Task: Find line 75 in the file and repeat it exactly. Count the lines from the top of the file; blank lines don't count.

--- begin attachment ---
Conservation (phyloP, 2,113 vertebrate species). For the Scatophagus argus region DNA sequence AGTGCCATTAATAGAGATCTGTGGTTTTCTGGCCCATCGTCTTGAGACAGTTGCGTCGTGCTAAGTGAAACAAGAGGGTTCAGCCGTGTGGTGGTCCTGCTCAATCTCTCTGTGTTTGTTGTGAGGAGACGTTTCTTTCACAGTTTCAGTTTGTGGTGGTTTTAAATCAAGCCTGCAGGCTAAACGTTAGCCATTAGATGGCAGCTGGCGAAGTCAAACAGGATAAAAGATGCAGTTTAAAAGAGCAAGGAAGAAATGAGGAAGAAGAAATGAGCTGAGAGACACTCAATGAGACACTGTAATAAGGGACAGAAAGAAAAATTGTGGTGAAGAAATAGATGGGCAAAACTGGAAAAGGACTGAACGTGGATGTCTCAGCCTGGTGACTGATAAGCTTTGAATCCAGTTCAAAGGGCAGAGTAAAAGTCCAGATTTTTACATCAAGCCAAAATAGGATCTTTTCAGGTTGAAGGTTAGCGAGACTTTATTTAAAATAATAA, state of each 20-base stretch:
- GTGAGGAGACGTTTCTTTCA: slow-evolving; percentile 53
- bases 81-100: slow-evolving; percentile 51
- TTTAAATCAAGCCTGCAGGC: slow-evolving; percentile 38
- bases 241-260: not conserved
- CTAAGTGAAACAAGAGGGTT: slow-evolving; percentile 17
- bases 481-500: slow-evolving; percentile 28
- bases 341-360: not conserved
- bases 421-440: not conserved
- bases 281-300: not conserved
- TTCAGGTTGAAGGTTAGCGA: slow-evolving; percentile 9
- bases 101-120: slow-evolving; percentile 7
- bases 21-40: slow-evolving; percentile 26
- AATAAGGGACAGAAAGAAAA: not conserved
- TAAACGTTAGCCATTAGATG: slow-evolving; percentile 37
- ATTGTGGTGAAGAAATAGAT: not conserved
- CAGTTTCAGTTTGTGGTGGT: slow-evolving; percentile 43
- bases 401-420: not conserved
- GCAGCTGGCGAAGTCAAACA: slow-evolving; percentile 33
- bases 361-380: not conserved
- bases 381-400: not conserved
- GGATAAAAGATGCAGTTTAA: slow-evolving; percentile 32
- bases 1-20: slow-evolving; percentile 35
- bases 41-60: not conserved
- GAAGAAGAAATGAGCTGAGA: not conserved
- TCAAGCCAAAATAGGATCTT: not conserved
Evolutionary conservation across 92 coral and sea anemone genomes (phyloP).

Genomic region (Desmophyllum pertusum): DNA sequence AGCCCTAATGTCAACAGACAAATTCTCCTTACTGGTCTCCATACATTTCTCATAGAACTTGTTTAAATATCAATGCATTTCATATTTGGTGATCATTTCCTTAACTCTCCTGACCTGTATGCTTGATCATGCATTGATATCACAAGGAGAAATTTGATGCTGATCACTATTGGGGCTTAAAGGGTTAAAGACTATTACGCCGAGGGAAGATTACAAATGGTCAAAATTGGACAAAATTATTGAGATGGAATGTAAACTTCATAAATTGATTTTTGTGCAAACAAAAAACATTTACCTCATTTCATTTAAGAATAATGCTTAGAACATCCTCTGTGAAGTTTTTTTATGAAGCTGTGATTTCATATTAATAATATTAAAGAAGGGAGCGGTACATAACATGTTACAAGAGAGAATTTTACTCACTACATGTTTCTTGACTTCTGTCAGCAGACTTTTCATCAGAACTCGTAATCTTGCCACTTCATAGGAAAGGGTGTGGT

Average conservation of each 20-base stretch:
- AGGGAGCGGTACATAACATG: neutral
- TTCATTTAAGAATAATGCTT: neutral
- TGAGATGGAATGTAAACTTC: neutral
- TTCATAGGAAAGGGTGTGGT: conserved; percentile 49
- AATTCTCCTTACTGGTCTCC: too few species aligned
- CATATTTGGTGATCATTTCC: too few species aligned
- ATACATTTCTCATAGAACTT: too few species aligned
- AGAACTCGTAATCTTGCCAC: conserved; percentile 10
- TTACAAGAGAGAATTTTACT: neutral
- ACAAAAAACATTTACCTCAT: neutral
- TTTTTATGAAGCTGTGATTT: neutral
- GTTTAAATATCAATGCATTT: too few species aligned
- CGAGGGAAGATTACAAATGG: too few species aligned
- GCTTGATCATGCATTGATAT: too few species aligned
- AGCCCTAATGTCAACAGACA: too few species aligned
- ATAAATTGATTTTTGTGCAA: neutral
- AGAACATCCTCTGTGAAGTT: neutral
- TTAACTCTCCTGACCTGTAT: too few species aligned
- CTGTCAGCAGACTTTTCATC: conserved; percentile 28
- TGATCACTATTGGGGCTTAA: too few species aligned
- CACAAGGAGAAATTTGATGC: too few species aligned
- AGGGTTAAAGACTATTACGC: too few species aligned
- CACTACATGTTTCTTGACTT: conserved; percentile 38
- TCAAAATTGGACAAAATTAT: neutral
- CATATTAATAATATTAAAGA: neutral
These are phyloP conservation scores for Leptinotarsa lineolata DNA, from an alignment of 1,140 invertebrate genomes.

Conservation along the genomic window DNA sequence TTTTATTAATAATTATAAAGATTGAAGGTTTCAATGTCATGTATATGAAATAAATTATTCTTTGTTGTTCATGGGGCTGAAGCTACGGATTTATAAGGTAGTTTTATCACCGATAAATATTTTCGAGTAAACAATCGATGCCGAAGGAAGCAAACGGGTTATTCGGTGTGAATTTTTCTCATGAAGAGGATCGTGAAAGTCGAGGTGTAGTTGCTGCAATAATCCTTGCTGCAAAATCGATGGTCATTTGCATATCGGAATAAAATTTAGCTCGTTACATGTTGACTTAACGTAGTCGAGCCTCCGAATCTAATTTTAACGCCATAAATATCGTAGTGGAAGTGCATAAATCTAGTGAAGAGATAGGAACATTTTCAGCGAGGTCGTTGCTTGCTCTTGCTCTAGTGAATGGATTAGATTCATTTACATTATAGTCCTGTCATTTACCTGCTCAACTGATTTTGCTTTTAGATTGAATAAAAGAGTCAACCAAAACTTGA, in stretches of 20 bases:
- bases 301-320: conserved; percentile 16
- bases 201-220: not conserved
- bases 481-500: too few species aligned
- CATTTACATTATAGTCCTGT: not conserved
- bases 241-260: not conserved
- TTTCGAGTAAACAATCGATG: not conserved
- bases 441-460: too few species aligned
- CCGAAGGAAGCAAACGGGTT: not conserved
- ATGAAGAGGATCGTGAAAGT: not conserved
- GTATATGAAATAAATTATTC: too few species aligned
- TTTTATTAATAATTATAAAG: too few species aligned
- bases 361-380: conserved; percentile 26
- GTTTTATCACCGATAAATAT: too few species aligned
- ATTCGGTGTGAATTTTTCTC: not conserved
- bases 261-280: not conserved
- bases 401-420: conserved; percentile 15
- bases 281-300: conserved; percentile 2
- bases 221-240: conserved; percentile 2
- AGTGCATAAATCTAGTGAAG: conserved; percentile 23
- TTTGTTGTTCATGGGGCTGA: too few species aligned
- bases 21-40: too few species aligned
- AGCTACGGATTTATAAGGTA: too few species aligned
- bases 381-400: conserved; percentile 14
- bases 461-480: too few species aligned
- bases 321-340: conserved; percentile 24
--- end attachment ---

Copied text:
- AGTGCATAAATCTAGTGAAG: conserved; percentile 23